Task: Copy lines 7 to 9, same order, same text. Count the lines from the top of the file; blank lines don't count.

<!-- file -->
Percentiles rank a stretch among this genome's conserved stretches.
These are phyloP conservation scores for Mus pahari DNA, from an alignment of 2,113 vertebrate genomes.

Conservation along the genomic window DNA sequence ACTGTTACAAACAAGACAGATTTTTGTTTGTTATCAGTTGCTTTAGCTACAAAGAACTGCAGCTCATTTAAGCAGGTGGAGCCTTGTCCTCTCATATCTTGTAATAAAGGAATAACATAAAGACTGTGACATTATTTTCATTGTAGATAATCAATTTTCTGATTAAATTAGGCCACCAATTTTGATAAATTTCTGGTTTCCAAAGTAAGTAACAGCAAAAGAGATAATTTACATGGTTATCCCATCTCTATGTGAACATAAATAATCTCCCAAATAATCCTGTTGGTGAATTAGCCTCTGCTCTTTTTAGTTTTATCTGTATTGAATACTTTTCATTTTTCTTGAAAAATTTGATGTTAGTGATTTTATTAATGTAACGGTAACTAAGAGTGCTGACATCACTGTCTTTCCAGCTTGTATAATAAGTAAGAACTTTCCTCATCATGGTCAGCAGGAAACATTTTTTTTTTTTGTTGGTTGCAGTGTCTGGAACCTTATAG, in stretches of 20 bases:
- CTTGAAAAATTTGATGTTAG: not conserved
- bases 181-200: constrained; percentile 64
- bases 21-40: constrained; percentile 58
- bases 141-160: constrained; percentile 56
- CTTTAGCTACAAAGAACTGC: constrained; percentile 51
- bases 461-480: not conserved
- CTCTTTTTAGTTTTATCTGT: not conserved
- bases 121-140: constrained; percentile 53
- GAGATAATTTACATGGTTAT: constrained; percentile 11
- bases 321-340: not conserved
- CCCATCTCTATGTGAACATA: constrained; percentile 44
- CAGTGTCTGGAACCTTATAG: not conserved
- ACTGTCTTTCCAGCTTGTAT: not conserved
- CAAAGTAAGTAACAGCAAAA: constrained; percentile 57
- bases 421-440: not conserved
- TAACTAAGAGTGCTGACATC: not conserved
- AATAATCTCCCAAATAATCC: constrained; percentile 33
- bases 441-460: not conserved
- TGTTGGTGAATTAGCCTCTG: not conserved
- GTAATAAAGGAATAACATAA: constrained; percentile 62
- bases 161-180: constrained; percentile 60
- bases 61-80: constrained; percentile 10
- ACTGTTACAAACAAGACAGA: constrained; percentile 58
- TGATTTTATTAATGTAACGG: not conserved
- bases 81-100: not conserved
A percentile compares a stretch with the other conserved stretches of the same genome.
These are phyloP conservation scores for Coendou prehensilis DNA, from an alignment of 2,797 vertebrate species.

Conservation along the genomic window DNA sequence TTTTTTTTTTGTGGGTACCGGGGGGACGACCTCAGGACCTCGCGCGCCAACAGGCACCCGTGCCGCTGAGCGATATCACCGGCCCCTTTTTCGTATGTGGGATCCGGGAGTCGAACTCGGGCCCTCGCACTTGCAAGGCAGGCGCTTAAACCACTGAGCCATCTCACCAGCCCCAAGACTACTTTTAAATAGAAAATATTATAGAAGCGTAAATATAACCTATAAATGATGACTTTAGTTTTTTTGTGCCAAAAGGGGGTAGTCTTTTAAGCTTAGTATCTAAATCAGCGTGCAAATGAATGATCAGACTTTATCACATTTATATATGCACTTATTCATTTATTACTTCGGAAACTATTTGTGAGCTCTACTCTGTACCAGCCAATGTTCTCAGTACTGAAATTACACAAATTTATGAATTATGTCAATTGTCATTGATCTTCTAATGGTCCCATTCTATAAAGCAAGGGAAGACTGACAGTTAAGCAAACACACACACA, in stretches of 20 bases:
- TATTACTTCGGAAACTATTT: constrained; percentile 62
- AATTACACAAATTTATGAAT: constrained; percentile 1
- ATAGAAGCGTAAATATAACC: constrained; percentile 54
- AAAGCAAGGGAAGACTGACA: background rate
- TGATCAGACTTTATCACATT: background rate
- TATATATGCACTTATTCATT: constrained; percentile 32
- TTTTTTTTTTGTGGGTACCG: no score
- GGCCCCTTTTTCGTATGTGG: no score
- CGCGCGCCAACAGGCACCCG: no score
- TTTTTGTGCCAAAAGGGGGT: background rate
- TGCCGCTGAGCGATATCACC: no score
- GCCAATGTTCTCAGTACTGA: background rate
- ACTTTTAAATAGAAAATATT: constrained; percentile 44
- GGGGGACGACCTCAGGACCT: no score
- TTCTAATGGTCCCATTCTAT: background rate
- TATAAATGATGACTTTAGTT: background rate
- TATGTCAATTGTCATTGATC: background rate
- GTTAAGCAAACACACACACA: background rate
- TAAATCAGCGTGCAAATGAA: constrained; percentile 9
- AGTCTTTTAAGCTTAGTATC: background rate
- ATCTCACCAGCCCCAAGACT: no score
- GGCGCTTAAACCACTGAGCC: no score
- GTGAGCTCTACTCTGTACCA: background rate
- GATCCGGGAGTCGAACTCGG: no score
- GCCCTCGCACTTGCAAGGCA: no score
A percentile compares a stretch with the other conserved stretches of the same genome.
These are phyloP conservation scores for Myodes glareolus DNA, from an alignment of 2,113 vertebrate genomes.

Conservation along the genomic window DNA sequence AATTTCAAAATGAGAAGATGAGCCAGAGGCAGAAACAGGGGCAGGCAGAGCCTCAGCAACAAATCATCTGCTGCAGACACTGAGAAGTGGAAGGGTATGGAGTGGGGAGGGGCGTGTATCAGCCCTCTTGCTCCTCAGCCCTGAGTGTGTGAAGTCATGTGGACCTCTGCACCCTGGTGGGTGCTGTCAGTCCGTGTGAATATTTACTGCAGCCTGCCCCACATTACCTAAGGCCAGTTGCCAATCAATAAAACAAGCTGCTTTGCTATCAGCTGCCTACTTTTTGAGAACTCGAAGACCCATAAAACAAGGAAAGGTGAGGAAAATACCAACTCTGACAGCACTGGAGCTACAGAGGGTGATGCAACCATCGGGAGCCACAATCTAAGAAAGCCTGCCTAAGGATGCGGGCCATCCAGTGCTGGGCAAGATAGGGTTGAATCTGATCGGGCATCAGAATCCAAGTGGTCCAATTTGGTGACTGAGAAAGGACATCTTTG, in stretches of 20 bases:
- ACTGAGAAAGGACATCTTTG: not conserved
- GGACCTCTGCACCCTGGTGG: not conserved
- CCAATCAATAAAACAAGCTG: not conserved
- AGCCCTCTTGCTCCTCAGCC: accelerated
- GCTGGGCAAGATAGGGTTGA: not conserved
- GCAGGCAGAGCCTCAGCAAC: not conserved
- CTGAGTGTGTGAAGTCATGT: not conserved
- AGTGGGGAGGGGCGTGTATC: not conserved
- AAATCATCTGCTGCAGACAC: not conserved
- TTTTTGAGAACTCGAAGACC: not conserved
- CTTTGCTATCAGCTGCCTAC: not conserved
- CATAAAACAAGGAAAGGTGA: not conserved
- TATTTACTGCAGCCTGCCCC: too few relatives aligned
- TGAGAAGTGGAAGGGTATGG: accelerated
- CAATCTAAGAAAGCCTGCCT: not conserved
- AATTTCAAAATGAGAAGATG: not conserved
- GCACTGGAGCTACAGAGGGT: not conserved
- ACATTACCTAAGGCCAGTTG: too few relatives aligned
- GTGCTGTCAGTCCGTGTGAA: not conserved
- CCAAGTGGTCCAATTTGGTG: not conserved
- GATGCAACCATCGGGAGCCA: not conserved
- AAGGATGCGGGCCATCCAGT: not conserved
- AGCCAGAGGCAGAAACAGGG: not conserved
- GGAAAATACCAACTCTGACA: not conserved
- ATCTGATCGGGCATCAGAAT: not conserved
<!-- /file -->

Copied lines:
- bases 141-160: constrained; percentile 56
- CTTTAGCTACAAAGAACTGC: constrained; percentile 51
- bases 461-480: not conserved